As a state agency, the School Reform Office was required to follow Schuette’s opinion, said Steven Rhodes, the former federal bankruptcy judge who was leading the Detroit district last year when it first sought legal guidance on the issue.

But that doesn’t mean Schuette’s opinion will win in court, Rhodes said: “In a court of law, the attorney general’s opinion is entitled to no particular weight or deference. The judge is going to determine what the law is.”

At a meeting last month, Mays said she made a motion to ask the district’s general counsel to write a legal opinion mapping out the board’s options.

She said she expected the board to review that opinion tonight. The board could vote tonight to formally take legal action.

Rhodes predicted that if the board does file suit, it will prevail.

“I think that a court looking at this will rule in the same way that Miller Canfield gave its opinion and so I think the result of the litigation will be that the (School Reform Office) cannot close any Detroit schools for three years.”

The legal memorandum from the Miller Canfield law firm that could be the basis of a lawsuit can be read here:

Looming threat

Report: Looming financial threats could undermine ‘fresh’ start for new Detroit district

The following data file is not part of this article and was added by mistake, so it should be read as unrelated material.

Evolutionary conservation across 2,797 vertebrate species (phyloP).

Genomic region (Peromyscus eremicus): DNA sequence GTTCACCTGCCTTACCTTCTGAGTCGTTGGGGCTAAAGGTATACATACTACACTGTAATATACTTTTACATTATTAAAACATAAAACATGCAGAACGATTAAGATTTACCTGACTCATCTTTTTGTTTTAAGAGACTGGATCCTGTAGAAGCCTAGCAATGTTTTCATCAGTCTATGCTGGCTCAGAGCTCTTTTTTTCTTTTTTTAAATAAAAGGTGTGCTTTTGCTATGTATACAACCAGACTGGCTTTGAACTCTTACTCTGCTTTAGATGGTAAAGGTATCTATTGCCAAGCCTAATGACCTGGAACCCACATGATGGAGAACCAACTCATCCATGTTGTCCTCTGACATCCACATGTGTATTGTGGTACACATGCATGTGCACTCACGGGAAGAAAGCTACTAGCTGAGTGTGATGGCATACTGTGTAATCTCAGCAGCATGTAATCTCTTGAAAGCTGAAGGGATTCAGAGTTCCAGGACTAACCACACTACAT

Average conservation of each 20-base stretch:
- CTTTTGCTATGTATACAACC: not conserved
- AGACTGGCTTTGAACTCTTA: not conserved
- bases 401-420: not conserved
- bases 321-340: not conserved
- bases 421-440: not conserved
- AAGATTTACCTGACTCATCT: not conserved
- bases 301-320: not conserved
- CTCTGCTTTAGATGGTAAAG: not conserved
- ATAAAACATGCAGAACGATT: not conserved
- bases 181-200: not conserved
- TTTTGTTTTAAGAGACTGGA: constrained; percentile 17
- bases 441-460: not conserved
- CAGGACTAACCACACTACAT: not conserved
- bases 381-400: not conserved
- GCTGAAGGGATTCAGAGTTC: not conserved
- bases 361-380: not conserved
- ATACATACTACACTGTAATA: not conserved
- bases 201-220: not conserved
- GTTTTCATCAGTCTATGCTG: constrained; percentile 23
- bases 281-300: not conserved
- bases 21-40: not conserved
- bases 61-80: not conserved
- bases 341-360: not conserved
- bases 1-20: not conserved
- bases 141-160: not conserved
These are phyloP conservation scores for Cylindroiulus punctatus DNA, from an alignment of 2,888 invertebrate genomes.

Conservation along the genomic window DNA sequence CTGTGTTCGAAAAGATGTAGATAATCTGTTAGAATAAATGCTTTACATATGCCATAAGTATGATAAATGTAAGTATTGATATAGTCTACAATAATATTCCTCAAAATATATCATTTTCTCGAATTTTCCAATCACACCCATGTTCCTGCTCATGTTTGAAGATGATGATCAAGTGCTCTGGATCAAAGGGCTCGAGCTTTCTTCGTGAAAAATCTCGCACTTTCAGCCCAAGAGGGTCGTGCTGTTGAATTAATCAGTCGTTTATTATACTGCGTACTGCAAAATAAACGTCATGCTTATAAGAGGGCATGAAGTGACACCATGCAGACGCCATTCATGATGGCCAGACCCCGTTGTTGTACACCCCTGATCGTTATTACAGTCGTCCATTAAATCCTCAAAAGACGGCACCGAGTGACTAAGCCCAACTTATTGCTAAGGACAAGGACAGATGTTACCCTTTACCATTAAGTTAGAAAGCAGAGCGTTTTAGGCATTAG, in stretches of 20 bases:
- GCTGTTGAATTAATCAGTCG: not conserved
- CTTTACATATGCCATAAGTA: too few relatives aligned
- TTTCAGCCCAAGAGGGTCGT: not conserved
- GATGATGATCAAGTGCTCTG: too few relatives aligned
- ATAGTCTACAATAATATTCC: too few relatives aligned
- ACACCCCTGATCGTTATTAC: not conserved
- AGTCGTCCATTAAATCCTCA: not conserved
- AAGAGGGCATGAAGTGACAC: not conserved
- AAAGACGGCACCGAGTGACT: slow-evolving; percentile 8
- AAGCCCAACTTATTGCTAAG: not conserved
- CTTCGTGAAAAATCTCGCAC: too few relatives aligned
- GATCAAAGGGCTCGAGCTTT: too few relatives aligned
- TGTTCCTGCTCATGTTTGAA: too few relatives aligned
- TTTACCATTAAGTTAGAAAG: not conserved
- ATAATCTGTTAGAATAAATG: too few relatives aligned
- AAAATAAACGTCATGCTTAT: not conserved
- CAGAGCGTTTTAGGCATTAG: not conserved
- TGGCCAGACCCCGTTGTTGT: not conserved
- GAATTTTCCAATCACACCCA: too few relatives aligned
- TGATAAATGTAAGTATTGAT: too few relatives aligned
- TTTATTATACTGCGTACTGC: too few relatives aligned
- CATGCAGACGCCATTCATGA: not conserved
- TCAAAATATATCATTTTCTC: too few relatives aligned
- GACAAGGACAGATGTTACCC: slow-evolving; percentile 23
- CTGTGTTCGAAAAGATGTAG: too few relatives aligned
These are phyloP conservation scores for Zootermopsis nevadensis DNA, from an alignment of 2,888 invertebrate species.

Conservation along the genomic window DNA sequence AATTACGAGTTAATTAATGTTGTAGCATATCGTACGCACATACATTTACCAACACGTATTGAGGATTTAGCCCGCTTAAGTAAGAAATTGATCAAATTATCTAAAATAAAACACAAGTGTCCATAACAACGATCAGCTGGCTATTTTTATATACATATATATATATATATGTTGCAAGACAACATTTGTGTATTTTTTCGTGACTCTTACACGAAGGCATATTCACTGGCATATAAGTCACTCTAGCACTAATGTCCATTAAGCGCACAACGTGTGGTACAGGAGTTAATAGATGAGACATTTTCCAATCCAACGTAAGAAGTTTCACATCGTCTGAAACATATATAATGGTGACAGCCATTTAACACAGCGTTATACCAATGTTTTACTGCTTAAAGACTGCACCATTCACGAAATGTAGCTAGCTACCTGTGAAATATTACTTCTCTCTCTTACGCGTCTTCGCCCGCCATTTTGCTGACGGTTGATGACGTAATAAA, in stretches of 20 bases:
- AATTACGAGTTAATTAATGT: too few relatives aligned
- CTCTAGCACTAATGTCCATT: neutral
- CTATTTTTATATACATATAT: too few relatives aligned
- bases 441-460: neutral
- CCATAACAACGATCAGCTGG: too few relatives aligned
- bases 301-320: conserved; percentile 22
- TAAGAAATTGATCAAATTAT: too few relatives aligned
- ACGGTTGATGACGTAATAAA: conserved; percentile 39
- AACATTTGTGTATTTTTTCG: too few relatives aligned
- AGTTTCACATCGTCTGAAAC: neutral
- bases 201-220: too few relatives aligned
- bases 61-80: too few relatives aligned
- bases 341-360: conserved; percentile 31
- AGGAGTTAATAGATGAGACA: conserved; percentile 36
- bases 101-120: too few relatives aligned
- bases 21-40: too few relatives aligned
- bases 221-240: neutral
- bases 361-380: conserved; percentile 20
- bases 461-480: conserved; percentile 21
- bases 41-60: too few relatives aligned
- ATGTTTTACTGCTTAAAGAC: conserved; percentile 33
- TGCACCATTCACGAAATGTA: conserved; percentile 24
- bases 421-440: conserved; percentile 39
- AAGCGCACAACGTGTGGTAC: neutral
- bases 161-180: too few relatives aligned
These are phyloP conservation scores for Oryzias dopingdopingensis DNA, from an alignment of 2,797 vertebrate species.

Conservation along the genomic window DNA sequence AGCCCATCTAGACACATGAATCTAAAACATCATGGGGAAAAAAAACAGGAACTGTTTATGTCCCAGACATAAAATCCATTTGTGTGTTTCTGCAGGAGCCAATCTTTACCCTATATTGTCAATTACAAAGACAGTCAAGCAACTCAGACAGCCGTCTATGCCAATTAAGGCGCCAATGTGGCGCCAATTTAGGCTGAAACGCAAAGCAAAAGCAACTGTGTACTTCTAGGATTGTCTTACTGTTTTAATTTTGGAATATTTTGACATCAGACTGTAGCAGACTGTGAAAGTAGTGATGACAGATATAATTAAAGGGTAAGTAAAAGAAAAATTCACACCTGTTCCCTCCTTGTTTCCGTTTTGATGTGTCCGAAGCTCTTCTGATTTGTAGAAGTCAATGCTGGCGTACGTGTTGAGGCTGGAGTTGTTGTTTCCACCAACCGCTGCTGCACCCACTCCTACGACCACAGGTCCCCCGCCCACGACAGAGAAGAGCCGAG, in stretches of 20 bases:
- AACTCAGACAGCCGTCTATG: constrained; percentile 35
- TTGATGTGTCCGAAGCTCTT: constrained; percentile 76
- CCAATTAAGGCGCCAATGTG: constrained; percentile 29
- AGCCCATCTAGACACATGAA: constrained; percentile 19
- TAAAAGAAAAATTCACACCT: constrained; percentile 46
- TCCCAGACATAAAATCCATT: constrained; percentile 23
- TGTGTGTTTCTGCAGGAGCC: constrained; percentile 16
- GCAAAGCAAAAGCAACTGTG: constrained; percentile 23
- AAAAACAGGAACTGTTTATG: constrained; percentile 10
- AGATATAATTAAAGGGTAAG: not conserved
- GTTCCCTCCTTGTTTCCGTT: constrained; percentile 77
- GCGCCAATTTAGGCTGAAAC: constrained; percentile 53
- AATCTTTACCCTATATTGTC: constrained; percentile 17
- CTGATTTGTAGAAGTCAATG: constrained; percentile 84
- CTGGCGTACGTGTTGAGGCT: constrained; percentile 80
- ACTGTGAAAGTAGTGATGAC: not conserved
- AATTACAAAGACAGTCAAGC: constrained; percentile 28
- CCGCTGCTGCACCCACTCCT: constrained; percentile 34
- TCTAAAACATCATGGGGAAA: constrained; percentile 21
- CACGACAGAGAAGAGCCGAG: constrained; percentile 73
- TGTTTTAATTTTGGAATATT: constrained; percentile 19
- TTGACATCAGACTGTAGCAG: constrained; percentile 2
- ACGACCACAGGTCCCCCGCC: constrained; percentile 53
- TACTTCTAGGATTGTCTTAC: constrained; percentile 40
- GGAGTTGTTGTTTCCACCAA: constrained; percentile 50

The creation of a new school district last year gave Detroit schools a break from years of crippling debt, allowing the new district to report a healthy budget surplus going into its second year.

It’s the first time since 2007 that the city’s main school district has ended the year with a surplus.

But a report released this morning — just days after Superintendent Nikolai Vitti took over the district — warns of looming financial challenges that “could derail the ‘fresh’ financial start that state policymakers crafted for the school district.”

The report, from the Citizens Research Council of Michigan, notes that almost a third of the district’s $64 million surplus is the cost savings from more than 200 vacant teaching positions.

Those vacancies have caused serious problems in schools including classrooms crammed with 40 or 50 kids. The district says it’s been trying to fill those positions. But as it struggles to recruit teachers, it is also saving money by not having to pay them.

Other problems highlighted in the report include the district’s need to use its buildings more efficiently at a time when many schools are more than half empty. “While a business case might be made to close an under-utilized building in one part of the city, such a closure can create challenges and new costs for the districts and the families involved,” the report states. It notes that past school closings have driven students out of the district and forced kids to travel long distances to school.